Facebook and Twitter are in a perfect position to own single sign on. I just don’t understand why Yahoo and Google blew this although I don’t really care. What I do care about is that there seems to be a natural convergence on email as the user id and authentication via widely pervasive services like Facebook and Twitter rather than entertainingly complex approaches like Oath.
I predict email is going to become even more important in the next few years. There’s no reason for me to have a phone number any more – you should just be able to contact me via email@example.com. And that should authenticate me anywhere. And – as a messaging protocol – I should be able to use my “inbox” (wherever or whatever it is) as my central notification point.
It’s remarkable that 15 years after commercial Internet email started to proliferate, it is still at the root of all the commercial Internet activity. Very very cool.
I was thinking about how to drive CTR’s up via different mechanisms this morning when this email arrived in my inbox.
I remembered talking about high CTR email response rates with Dave McClure and Shervin Pishevar when we were in DC on our Startup Visa trip at the beginning of March. I’d forgotten about this conversation until this email showed up while I was thinking about this. Of course, I clicked to see where Dave had tagged me (it was on a Huffington Post article about innovation.)
I thought about it for a few more seconds and realized that to date I have a 100% CTR on an email from Facebook that says “<X> tagged you on Facebook.” I can’t come up with anything else that I have a 100% CTR on, but I’m now looking out for it.
Do you have any examples of transaction emails like this you receive that have 100% (or even 50%+) CTRs?
I’ve been obsessed with the notion of email as the ultimate social network for a while. I wrote a post in 2007 titled Social Networks In Obvious Places that catalyzed me to thing harder about this as an investor. I eventually decided that the email address is the ultimate reference id for one’s current online identity and that it was ludicrous to ignore this notion. This ultimately led to my investment in Gist in 2009.
Today, there are a number of folks approaching different parts of the problem. I believe the underlying data architecture and approach is critically important, as email resides in many different data stores and move through many different systems. In addition, there are numerous other applications that use email as the key reference id independent of username (LinkedIn, Twitter, and Facebook come immediately to mind, but there are thousands of others.) There is no question in my mind that the web (or the cloud if you like) is your friend in this scenario.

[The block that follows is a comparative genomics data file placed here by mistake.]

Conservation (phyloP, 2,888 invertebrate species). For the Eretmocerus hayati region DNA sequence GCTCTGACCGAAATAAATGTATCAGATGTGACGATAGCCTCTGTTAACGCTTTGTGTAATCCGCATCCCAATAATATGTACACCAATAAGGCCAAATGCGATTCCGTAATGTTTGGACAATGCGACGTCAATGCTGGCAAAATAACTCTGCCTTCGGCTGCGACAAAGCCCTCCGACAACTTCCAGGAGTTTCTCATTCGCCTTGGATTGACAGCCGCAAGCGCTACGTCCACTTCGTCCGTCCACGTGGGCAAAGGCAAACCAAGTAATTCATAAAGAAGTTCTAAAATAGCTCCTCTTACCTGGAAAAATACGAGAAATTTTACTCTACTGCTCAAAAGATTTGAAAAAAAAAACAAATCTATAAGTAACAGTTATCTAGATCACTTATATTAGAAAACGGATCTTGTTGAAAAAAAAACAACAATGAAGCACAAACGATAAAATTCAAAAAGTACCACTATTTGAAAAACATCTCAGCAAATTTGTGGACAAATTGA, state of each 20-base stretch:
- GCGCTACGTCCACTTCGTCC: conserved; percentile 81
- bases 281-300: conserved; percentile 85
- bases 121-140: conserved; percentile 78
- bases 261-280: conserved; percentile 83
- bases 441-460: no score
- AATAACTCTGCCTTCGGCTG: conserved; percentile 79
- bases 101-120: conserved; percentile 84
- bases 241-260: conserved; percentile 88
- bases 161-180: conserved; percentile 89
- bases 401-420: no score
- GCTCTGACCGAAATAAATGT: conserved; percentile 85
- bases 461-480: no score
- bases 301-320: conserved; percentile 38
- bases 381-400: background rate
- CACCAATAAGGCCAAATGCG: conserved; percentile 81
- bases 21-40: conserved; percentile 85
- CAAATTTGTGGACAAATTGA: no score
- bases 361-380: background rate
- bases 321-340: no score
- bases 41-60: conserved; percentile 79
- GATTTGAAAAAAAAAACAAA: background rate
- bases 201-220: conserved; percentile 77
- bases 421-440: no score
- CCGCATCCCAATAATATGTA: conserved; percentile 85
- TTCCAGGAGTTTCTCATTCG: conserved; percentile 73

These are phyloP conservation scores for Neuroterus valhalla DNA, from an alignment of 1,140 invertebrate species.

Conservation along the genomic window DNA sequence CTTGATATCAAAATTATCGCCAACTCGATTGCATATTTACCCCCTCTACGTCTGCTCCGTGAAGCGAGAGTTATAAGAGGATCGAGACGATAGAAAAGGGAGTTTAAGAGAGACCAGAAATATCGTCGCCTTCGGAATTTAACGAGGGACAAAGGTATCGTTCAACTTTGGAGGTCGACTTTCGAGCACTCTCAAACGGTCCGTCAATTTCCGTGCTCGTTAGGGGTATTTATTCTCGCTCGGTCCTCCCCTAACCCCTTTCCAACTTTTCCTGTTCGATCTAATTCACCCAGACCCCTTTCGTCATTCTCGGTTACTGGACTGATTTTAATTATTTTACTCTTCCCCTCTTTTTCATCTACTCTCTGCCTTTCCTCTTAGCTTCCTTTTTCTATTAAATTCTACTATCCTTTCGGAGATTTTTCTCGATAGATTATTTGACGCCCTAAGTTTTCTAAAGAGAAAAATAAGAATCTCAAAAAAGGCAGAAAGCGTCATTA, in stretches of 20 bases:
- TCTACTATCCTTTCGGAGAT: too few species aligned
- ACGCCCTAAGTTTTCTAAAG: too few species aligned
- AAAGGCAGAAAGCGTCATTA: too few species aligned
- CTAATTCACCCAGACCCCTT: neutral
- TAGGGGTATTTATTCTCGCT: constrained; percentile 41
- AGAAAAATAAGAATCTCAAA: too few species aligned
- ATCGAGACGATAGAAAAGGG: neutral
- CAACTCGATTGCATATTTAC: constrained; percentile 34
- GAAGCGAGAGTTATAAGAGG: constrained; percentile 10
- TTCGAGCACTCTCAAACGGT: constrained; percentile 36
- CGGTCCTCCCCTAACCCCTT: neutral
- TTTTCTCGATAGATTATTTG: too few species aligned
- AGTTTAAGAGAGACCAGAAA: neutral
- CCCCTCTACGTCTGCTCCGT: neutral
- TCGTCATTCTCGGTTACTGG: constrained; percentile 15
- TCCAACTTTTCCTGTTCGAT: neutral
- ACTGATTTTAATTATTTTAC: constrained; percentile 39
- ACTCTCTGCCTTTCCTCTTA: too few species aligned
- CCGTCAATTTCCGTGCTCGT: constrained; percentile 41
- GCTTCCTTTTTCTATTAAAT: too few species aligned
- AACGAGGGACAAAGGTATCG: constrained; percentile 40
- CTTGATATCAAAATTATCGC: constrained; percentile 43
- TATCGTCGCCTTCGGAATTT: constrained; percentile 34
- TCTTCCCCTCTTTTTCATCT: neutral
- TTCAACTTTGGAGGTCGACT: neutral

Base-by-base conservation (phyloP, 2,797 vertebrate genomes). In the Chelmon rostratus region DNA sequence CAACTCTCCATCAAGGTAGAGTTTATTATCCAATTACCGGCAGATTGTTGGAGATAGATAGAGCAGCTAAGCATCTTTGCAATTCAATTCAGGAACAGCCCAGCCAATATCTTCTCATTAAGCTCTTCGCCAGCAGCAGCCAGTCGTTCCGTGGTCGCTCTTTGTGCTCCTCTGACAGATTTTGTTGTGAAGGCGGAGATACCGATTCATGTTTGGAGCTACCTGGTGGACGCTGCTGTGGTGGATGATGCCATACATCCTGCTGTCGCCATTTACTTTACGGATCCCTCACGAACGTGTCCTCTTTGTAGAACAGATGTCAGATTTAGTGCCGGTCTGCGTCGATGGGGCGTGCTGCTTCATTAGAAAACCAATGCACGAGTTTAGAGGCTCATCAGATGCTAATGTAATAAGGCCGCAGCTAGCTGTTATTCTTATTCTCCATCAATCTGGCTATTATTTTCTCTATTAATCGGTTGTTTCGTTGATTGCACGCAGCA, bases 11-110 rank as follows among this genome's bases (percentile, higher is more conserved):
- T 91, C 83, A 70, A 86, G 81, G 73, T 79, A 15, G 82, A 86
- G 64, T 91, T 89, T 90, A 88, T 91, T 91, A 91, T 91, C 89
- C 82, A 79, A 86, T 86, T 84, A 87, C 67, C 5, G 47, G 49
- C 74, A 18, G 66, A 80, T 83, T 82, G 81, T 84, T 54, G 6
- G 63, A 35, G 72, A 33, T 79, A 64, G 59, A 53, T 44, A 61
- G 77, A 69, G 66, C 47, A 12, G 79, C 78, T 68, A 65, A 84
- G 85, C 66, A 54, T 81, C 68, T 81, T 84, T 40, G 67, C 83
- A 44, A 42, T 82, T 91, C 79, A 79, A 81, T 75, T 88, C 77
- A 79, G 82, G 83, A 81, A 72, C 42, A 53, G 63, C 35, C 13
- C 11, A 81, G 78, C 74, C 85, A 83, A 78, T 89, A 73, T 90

This morning, I noticed that Microsoft had released a beta of Microsoft Outlook Social Connector for Outlook 2010, 2007, and 2003. I’m running Outlook 2007 on my desktop at home so without thinking too hard I downloaded it, installed it, restarted Outlook, downloaded the LinkedIn connector (the only one available for 2007), restarted Outlook again, and started cranking through email. I liked the Email Connector window that appears at the bottom of my Inbox view, but I noticed that none of the LinkedIn data seemed to be appearing for my specific contacts. I didn’t think much of this and figured Outlook was doing something magical in the background (since various info from my Inbox and Calendar started appearing in this view.) I noticed a few things I didn’t like, such as the every calendar item taking up two lines in the display because the second line was an invite.ics file, but I figured that was just beta stuff. After an hour or so, I had to jump in my car and head to Denver for a board meeting.
Once I got into AT&T cell phone range (about ten minutes from my house) I swiped left on my iPhone and typed in the last name for a CEO of a company I’m on the board of. I noticed that I had two entries for him. This was strange because I’m meticulous about keeping my address book clean and deduped. The first entry didn’t have his phone number. That was really strange since I call him regularly. The second entry did and looked like the correct record. I called him, but something was bugging me.